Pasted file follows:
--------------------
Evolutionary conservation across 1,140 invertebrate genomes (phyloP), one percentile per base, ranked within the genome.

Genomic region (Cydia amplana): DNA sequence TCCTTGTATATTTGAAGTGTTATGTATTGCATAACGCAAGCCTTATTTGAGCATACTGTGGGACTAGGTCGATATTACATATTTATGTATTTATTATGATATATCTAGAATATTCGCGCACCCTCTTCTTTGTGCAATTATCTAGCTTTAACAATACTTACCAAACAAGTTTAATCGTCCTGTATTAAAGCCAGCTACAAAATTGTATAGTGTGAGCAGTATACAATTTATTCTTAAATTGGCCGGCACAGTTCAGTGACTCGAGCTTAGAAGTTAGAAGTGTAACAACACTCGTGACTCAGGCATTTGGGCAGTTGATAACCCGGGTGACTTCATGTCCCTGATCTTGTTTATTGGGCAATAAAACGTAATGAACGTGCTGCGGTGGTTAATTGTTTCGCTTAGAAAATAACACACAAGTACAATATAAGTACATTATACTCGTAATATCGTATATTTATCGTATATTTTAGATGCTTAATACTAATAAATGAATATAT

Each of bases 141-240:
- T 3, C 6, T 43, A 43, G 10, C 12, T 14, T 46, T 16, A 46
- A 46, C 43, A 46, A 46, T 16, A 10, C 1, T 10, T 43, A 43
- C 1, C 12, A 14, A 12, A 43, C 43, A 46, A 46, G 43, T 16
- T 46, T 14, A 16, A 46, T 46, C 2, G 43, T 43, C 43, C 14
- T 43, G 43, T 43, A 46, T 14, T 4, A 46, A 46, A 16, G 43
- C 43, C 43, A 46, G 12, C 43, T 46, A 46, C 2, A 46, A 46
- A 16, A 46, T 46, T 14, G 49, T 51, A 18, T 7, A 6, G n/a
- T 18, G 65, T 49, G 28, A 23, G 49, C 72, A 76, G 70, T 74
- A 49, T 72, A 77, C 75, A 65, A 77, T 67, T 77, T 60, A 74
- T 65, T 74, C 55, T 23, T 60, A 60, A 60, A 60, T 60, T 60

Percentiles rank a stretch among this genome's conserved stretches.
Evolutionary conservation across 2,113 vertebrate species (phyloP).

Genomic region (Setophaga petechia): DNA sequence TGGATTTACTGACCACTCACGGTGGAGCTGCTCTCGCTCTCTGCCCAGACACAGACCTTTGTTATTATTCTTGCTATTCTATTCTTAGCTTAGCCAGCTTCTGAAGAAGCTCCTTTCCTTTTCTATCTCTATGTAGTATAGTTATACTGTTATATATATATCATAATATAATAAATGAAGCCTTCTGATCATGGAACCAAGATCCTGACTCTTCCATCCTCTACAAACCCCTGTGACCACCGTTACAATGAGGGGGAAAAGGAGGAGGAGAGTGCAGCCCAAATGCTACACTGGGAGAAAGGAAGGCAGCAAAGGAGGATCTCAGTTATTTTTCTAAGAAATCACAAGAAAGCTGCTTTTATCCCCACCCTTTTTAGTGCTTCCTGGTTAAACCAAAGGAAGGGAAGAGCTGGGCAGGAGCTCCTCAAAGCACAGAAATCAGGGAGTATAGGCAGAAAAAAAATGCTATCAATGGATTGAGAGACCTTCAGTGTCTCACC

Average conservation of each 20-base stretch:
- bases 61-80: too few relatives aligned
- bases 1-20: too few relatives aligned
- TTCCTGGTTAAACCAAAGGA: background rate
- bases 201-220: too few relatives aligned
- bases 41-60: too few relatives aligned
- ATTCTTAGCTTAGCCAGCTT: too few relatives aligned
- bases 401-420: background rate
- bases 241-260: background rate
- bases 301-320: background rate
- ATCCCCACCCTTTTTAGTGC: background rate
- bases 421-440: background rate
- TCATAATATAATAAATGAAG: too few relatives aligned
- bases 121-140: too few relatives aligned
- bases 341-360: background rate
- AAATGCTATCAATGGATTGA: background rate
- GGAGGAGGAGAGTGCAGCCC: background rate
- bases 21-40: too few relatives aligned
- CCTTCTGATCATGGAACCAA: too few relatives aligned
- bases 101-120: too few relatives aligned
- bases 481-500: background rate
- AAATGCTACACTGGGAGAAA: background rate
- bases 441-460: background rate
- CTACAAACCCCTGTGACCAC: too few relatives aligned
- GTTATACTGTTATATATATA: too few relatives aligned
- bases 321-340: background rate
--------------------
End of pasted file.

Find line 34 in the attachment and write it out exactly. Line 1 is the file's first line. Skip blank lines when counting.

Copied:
- bases 21-40: too few relatives aligned